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Pigment evolution

Ryosuke Kita, Hunter B Fraser
Sun-exposure is a key environmental variable in the study of human evolution. Several skin-pigmentation genes serve as classical examples of positive selection, suggesting that sun-exposure has significantly shaped worldwide genomic variation. Here we investigate the interaction between genetic variation and sun-exposure, and how this impacts gene expression regulation. Using RNA-Seq data from 607 human skin samples, we identified thousands of transcripts that are differentially expressed between sun-exposed skin and non-sun-exposed skin...
October 2016: PLoS Genetics
Russell A Ligon, Richard K Simpson, Nicholas A Mason, Geoffrey E Hill, Kevin J McGraw
The ornaments used by animals to mediate social interactions are diverse, and by reconstructing their evolutionary pathways we can gain new insights into the mechanisms underlying ornamental innovation and variability. Here, we examine variation in plumage carotenoids among the true finches (Aves: Fringillidae) using biochemical and comparative phylogenetic analyses to reconstruct the evolutionary history of carotenoid states and evaluate competing models of carotenoid evolution. Our comparative analyses reveal that the most likely ancestor of finches used dietary carotenoids as yellow plumage colorants, and that the ability to metabolically modify dietary carotenoids into more complex pigments arose secondarily once finches began to use modified carotenoids to create red plumage...
October 19, 2016: Evolution; International Journal of Organic Evolution
Chaoyang Hu, Quanlin Li, Xuefang Shen, Sheng Quan, Hong Lin, Lei Duan, Yifa Wang, Qian Luo, Guorun Qu, Qing Han, Yuan Lu, Dabing Zhang, Zheng Yuan, Jianxin Shi
Elucidation of the metabolic pathways determining pigmentation and their underlying regulatory mechanisms in maize kernels is of high importance in attempts to improve the nutritional composition of our food. In this study, we compared dynamics in the transcriptome and metabolome between colored SW93 and white SW48 by integrating RNA-Seq and non-targeted metabolomics. Our data revealed that expression of enzyme coding genes and levels of primary metabolites decreased gradually from 11 to 21 DAP, corresponding well with the physiological change of developing maize kernels from differentiation through reserve accumulation to maturation, which was cultivar independent...
October 14, 2016: Scientific Reports
Yongxia Cui, Beng Kah Song, Lin-Feng Li, Ya-Ling Li, Zhongyun Huang, Ana L Caicedo, Yulin Jia, Kenneth M Olsen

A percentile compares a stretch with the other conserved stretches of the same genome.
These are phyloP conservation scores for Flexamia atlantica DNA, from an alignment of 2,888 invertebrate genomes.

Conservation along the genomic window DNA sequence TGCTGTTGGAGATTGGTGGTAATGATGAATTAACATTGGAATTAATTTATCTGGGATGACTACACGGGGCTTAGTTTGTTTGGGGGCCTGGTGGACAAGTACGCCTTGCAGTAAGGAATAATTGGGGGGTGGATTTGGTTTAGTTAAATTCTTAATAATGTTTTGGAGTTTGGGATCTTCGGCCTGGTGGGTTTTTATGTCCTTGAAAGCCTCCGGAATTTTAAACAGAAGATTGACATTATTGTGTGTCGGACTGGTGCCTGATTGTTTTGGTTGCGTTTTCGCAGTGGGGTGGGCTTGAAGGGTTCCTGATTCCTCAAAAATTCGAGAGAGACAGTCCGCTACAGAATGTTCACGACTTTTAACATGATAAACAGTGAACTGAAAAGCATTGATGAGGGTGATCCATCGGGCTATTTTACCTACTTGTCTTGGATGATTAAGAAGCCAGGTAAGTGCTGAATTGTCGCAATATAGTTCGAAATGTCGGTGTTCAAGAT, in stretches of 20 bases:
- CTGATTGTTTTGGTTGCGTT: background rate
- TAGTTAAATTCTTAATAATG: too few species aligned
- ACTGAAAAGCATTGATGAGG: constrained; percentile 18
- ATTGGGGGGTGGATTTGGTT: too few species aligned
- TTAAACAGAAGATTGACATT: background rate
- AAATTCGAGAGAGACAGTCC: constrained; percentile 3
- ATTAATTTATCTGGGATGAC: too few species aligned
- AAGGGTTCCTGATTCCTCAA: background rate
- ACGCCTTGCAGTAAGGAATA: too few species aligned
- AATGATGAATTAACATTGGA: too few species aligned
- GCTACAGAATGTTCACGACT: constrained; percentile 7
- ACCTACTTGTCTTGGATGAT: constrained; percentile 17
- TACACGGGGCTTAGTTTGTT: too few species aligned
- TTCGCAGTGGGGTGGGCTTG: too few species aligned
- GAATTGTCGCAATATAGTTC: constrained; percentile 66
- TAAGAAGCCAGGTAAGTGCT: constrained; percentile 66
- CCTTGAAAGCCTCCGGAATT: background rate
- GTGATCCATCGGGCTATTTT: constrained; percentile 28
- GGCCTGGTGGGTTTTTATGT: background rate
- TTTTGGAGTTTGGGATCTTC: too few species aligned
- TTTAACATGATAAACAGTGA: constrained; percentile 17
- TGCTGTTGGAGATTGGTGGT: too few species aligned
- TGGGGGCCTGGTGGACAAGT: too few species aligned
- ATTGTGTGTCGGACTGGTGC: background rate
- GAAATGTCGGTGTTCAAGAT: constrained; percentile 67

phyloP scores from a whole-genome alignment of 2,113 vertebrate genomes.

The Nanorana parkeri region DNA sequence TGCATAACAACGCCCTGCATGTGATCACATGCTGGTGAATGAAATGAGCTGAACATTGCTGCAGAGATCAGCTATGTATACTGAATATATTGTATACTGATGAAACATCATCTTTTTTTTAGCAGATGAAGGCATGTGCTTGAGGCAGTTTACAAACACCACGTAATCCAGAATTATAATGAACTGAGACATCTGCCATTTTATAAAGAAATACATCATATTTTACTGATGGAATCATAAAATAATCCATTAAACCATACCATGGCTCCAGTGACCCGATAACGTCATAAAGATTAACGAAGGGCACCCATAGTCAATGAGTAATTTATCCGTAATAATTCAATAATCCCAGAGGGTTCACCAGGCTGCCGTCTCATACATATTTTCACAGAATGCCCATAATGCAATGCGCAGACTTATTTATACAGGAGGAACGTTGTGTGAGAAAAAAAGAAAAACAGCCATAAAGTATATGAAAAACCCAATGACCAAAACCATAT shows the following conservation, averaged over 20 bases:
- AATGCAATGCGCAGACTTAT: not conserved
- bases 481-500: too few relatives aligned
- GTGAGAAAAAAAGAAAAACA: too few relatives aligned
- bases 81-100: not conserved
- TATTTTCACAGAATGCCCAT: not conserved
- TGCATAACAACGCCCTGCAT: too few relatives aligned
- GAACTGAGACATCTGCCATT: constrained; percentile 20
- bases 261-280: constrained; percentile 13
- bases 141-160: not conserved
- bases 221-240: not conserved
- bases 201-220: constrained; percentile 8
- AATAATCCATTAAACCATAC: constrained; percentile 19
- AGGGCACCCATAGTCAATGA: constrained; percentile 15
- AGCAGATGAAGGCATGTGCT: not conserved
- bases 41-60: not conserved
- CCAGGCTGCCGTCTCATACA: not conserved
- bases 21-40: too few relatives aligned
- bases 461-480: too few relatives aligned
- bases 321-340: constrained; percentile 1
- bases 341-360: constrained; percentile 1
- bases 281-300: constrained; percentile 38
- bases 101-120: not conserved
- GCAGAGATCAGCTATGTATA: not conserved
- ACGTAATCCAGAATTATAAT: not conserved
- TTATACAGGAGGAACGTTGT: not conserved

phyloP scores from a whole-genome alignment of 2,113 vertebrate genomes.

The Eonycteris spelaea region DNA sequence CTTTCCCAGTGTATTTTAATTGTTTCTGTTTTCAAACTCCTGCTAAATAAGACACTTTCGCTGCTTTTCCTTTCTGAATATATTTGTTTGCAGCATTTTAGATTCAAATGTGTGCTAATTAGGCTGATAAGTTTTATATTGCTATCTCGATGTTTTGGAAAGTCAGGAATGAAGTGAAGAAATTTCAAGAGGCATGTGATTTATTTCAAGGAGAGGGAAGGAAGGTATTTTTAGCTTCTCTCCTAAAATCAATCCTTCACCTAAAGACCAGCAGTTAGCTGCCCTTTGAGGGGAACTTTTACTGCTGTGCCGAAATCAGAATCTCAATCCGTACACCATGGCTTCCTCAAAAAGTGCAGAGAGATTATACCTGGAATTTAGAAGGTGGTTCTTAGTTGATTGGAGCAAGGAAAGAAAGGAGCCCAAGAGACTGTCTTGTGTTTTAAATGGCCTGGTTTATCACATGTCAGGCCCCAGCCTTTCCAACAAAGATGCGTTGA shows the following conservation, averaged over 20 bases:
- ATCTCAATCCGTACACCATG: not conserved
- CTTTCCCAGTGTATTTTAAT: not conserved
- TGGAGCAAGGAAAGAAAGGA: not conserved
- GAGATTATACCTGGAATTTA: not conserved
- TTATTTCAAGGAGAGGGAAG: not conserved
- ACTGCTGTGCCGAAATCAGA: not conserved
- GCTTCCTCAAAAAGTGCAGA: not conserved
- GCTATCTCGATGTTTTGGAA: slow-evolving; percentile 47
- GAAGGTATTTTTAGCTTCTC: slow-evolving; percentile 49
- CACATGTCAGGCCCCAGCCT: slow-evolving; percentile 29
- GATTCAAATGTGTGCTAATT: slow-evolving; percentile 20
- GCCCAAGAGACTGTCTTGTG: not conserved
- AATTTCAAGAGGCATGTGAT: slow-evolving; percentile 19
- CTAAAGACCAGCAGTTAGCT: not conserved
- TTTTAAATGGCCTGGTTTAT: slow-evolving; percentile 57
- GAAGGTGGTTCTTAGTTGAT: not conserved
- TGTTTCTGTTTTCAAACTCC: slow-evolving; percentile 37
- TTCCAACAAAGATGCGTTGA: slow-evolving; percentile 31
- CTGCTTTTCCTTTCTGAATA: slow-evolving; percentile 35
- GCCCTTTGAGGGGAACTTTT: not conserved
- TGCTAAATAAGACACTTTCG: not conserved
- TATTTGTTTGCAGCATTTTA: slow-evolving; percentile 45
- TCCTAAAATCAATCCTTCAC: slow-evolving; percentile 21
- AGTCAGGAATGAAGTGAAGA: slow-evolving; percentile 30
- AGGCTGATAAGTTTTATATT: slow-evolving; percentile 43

Weedy rice is a conspecific form of cultivated rice (Oryza sativa L.) that infests rice fields and results in severe crop losses. Weed strains in different world regions appear to have originated multiple times from different domesticated and/or wild rice progenitors. In the case of Malaysian weedy rice, a multiple-origin model has been proposed based on neutral markers and analyses of domestication genes for hull color and seed shattering. Here we examined variation in pericarp (bran) color and its molecular basis to address how this trait evolved in Malaysian weeds and its possible role in weed adaptation...
October 11, 2016: G3: Genes—Genomes—Genetics
Jose Bernardo Quintos, Juanita K Hodax, Bryn A Gonzales-Ellis, Chanika Phornphutkul, Michael P Wajnrajch, Charlotte M Boney
Kearns-Sayre syndrome (KSS) is characterized by external ophthalmoplegia, retinal pigmentation and cardiac conduction defects due to mitochondrial DNA (mtDNA) deletions. Short stature and growth hormone (GH) deficiency have been reported in KSS, but data on GH treatment is limited. We describe the clinical presentation, phenotype evolution, and response to GH in a patient with KSS and report data on eight additional KSS patients from the KIGS database. Our patient with KSS and GH deficiency achieved a final adult height at -0...
October 8, 2016: Journal of Pediatric Endocrinology & Metabolism: JPEM
Kristopher J L Irizarry, Randall L Bryden
Color variation provides the opportunity to investigate the genetic basis of evolution and selection. Reptiles are less studied than mammals. Comparative genomics approaches allow for knowledge gained in one species to be leveraged for use in another species. We describe a comparative vertebrate analysis of conserved regulatory modules in pythons aimed at assessing bioinformatics evidence that transcription factors important in mammalian pigmentation phenotypes may also be important in python pigmentation phenotypes...
2016: Advances in Bioinformatics
James Barber
About 3 billion years ago an enzyme emerged which would dramatically change the chemical composition of our planet and set in motion an unprecedented explosion in biological activity. This enzyme used solar energy to power the thermodynamically and chemically demanding reaction of water splitting. In so doing it provided biology with an unlimited supply of reducing equivalents needed to convert carbon dioxide into the organic molecules of life while at the same time produced oxygen to transform our planetary atmosphere from an anaerobic to an aerobic state...
January 2016: Quarterly Reviews of Biophysics
Almut Kelber
Colour vision-the ability to discriminate spectral differences irrespective of variations in intensity-has two basic requirements: (1) photoreceptors with different spectral sensitivities, and (2) neural comparison of signals from these photoreceptors. Major progress has been made understanding the evolution of the basic stages of colour vision-opsin pigments, screening pigments, and the first neurons coding chromatic opponency, and similarities between mammals and insects point to general mechanisms. However, much work is still needed to unravel full colour pathways in various animals...
September 17, 2016: Current Opinion in Neurobiology
Héloïse Bastide, Jeremy D Lange, Justin B Lack, Amir Yassin, John E Pool
Unraveling the genetic architecture of adaptive phenotypic divergence is a fundamental quest in evolutionary biology. In Drosophila melanogaster, high-altitude melanism has evolved in separate mountain ranges in sub-Saharan Africa, potentially as an adaptation to UV intensity. We investigated the genetic basis of this melanism in three populations using a new bulk segregant analysis mapping method. We identified 19 distinct QTL regions from 9 mapping crosses, with several QTL peaks overlapping between two or all populations, and yet different crosses involving the same melanic population commonly yielded distinct QTLs...
September 16, 2016: Genetics
Esther García-de Blas, Rafael Mateo, Carlos Alonso-Alvarez
Colorful ornaments have been the focus of sexual selection studies since the work of Darwin. Yellow to red coloration is often produced by carotenoid pigments. Different hypotheses have been formulated to explain the evolution of these traits as signals of individual quality. Many of these hypotheses involve the existence of a signal production cost. The carotenoids necessary for signaling can only be obtained from food. In this line, carotenoid-based signals could reveal an individual's capacity to find sufficient dietary pigments...